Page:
In the midst of Hollywood’s era of the ascendant superhero, playwright and director Neil LaBute has provided some of the most shocking, provoking, and occasionally sickening cinematic moments over the past 15 years; his movies, like The Company of Men, crawl into our brains and lay waste to our consciences with little more than breathy dialogue from sly, angry egotists.
This month, the 50-year-old writer-director one-ups himself with Some Velvet Morning, which, even in 2013, where Superman killed millions in Metropolis and Brad Pitt was chased by flesh-eating hordes, is still the most devastating and frankly most fucked-up mainstream film of the year.
“That zombie movie this summer, its basic difference was it had zombies times millions. You’ve never seen so many zombies,” LaBute noted with a laugh, referring to the Pitt-fronted film World War Z. “I’ve seen fast zombies in 28 Days Later, but this has a million fast zombies! So that’s sort of the idea behind studio movies now, to make it as big and accessible and loud as possible. I think something like [Some Velvet Morning] says that movies can also be really tiny and intimate and very quiet and have a lot of power.”
Some Velvet Morning features just two characters — Velvet, a prostitute played by Alice Eve, and Fred, a john portrayed by Stanley Tucci — who engage in a meandering, circuitous, confounding, and regret-charged conversation. They have a history, despite the decades that separate them, and Fred’s return to her apartment after several years of absence makes for an awkward and fiery interaction. It is more or less a play on film, the scenery limited to the various rooms of Velvet’s apartment.
Control passes back and forth between Fred and Velvet as they poke each other with heated barbs about jealousies and past mistakes. Details of their relationship become apparent in dribs and drabs, and it seems that Velvet still sees Fred’s son — in both personal and professional settings — which only adds to the unconventional nature of their semi-undefined relationship.
“I was interested in parameters of love — How far does love stretch? What is it that makes someone say, ‘I’m in love with this person,’ and I believe them?” LaBute said. “Fred and Velvet’s is not the type of relationship that one would usually see or accept, so does that mean they’re not in love because it’s hard for me to believe it? Does it mean I look at it and say, Well, there must be something else going on there. He’s so much older than you, or you’re so much better looking, or you’re so much more famous. There must be something else going on?”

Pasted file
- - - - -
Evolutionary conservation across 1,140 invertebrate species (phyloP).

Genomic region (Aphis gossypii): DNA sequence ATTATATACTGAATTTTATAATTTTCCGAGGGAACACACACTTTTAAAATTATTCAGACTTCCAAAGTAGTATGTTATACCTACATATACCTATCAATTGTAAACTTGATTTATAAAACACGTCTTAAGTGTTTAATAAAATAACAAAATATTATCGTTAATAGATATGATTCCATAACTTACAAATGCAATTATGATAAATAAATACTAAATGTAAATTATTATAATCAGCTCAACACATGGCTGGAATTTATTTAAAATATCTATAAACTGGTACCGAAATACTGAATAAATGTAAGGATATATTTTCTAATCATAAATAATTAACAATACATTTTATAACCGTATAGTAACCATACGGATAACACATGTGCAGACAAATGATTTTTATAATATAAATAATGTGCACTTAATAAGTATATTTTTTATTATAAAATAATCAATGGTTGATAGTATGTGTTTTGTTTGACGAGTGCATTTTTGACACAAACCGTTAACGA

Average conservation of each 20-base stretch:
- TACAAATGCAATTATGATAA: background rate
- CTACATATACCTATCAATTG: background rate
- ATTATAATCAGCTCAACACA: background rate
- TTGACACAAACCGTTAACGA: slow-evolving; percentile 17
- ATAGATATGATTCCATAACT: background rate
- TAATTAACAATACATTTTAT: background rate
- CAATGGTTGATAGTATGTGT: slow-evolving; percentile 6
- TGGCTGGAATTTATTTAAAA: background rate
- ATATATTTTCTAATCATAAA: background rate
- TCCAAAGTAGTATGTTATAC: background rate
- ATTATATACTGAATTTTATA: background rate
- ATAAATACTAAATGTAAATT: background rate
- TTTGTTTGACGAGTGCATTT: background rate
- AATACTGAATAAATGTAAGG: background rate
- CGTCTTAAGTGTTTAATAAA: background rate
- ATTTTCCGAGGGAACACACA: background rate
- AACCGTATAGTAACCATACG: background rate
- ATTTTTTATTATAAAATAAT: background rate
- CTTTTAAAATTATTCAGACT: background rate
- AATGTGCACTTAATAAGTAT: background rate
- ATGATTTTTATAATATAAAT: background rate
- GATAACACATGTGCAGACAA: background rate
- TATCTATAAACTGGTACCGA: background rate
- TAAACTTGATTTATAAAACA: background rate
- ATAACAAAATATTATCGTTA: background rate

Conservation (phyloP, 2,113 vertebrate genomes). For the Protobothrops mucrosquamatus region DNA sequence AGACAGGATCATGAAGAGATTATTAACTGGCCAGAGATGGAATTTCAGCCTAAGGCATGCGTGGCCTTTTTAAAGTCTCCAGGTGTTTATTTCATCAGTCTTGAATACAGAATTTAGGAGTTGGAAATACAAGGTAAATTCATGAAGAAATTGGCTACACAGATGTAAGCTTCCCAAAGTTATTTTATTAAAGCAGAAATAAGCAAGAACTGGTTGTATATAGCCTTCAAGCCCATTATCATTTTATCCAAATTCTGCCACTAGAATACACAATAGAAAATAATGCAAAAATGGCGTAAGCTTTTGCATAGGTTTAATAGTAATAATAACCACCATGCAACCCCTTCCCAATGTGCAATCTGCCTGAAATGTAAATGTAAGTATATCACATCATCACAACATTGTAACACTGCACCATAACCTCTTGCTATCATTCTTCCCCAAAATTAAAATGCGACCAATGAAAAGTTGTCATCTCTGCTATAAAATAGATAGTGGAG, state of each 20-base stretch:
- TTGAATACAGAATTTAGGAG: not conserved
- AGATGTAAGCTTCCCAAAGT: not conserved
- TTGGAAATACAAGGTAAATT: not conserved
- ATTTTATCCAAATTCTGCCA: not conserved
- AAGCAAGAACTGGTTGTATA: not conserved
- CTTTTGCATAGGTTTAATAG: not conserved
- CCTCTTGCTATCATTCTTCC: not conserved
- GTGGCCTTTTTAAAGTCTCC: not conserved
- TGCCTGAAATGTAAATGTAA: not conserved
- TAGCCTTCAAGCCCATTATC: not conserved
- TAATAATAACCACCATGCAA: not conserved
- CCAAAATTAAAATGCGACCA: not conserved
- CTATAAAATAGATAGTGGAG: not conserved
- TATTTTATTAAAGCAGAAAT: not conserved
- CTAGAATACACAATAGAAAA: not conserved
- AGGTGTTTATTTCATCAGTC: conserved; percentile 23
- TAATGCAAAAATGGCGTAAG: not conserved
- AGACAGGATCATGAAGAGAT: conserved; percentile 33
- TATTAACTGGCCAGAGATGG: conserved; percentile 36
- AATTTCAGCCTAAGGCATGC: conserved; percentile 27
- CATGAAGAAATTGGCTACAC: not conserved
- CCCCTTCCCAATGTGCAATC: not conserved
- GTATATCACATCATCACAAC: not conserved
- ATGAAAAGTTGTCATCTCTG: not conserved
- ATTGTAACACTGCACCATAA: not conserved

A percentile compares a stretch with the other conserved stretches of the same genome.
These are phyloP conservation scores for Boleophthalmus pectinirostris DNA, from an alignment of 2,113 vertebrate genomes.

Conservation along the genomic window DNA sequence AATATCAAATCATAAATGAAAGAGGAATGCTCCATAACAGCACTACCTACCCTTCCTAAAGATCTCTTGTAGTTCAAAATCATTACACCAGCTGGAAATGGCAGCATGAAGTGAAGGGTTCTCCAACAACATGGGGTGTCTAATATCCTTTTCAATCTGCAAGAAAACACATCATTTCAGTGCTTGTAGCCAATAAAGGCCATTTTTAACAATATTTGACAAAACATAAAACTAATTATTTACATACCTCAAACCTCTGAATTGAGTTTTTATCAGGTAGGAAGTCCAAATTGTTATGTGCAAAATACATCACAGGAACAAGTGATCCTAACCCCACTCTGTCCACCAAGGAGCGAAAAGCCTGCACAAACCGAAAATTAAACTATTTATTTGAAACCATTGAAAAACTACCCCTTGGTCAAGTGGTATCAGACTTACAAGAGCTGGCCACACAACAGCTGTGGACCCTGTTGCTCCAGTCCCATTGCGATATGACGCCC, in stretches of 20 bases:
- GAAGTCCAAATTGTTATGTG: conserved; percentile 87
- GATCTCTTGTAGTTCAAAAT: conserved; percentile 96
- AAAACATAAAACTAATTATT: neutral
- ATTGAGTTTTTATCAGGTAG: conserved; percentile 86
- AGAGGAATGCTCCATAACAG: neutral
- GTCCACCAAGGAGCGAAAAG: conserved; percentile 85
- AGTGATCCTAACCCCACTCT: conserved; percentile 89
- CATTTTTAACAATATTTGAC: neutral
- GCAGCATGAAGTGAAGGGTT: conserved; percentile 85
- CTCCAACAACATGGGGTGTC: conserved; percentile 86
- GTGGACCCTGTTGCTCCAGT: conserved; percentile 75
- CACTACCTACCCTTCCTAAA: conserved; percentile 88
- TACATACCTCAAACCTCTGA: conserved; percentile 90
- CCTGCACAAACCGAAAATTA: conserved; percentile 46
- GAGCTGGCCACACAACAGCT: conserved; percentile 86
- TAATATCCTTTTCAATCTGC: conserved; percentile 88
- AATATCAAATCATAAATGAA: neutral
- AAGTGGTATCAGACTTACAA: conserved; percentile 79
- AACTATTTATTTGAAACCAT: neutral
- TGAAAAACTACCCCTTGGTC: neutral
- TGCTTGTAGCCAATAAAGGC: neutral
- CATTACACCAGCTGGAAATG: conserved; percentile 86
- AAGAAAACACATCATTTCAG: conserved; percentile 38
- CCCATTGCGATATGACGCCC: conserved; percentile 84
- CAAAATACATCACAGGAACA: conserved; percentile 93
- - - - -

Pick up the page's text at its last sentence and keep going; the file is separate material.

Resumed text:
For Eve, the script came at a time when she was looking to do a “darker” project. The intimate and intense Some Velvet Morning production piqued her interest since it followed her experience playing the Enterprise’s Carol in the massive CGI extravaganza that was Star Trek Into Darkness. The actress said Velvet intrigued her because she couldn’t quite understand where the character was coming from.
“She’s entered into a fight with a guy she knows is ultimately physically stronger than her, and she’s playing him hand-for-hand at his own game,” Eve explained. “I guess it’s a form of addiction. You can watch a heroin addict go through the process of taking heroin, and then, you’re like, Well, that looked horrible. They’ll never want to do that again. I know that for sure… and then they’re doing it again. That’s something that we probably still don’t understand. We call addiction a disease; we don’t understand it yet. It’s a crazy thing.”
It’s hard to write about Some Velvet Morning without risking the revelation of major spoilers, because so much of what audience members think they know about the characters and fundamentals of their relationship gets blown to pieces with an explosive late-game bombshell. Fred and Velvet bicker and dance in a minefield for nearly 90 minutes, an exhausting pace for the actors; with a short window for production, they ran through 10 pages of the script’s wordy repartee a day, all with the knowledge that their characters are operating on a different frequency than the audience.
The twist not only alters the context of Fred and Velvet’s conversation, but entirely challenges a viewer’s sense of morality. That created a sizable challenge for LaBute, who had to create two realities that could somehow complement each other.
“You pinpoint a few places along the way. You say, ‘It would be great if we could layer in that knowing thing, where you have a moment where they pause and look at each other,’” LaBute said. “The rest of the time you kind of have to play the A-story. You don’t want them winking at each other too much because that’s when an audience goes, Something’s up. You just feel it in the air. Most of these had to play for what was real.”
Little hints along the way — like a shot of Velvet’s planner — do rush to the fore of a viewer’s mind after the big revelation. But rewinding for context clues seems less than important when one’s still reeling from a horrible incident of sexual violence that interrupts Fred and Velvet’s dialog, and then, the twist that follows. It is, based on the time that elapses, a short assault, but one that, with close-ups of the anguished and maniacal faces involved, feels like it goes on forever.
While Tucci’s Fred is primal and brutish, a man whose nature is not entirely altered by the huge twist, Eve’s Velvet is a more complicated character, damaged and emotionally tied to a man who has so many ways of hurting her, on both planes of the film’s reality.
“The thing about life is we all know there’s a twist at the end and we’re living it anyway,” Eve explained. “I think here, it’s the same thing, either way. It’s part of a game, and she’s playing it, just like we are now and we’ll all continue to do until we die.”
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